Please define if you is adding statement about how path loss and Friis equation is defined and eventual flaws with its calculation or if you describe something completely else, such as a malfunctioning overpowered transmitter and its poor designed power handling in its non reciprocal components.

We ALL know that such problems exist and most of us do even know that amplifiers seldom are reciprocal between its ports (S12 differ from S21)
 but it is NOT a part of antenna path calculation and is not even distant covered by Friis equation as opposite is clearly declared.

Try to understands some of the text written here: https://resources.system-analysis.cadence.com/blog/msa2021-understanding-the-circuit-and-antenna-reciprocity-theorem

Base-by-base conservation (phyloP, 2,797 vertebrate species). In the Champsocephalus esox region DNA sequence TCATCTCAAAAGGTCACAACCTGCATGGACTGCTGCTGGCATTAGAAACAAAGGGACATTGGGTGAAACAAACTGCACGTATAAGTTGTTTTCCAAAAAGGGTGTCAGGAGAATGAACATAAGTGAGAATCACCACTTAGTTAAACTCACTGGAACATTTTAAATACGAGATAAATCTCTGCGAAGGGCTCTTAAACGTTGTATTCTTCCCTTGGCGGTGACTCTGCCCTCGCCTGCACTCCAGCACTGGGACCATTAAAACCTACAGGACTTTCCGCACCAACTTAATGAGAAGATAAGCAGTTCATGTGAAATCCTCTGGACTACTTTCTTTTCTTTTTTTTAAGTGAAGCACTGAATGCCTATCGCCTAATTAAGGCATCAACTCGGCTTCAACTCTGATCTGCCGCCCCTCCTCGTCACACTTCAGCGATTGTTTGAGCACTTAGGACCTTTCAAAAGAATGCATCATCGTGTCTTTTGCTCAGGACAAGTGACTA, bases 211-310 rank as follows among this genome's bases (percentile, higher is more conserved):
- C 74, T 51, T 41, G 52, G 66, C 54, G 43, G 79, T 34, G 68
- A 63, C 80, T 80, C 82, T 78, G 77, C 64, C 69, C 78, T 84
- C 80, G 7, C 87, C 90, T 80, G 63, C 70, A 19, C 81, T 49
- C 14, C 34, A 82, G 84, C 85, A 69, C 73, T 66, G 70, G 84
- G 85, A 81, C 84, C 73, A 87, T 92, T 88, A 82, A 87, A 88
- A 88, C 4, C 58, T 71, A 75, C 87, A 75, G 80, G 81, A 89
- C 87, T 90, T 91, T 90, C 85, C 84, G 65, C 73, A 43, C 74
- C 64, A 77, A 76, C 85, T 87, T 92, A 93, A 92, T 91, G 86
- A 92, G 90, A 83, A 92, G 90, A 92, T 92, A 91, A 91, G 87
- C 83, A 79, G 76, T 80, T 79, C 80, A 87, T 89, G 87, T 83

For me are these calculation real world, normal thing to calculate and of practical use. Faulty designed transceivers with corona discharges and saturated transformer cores not so much. It is probably more a thing for a repair shop.

« Last Edit: June 17, 2021, 01:31:53 am by E Kafeman »
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Offline T3sl4co1l

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Re: Antenna reciprocity: directivity/gain
« Reply #13 on: June 17, 2021, 08:02:13 am »
That is true, but as these are very seldom found between antenna ports, is it no need to include these when calculating path loss between two antenna ports and it would anyway be a bad idea with active circuits placed between antennas as there is no power supply in free space.

For example, pumped laser media has an amplifying effect; but as far as I know, it's reciprocal, acting on whatever wave you give it -- so you still need iso/circulators to do that anyway.  The fields equivalent of a tunnel diode of matched (negative) impedance, it just sits there doing its thing.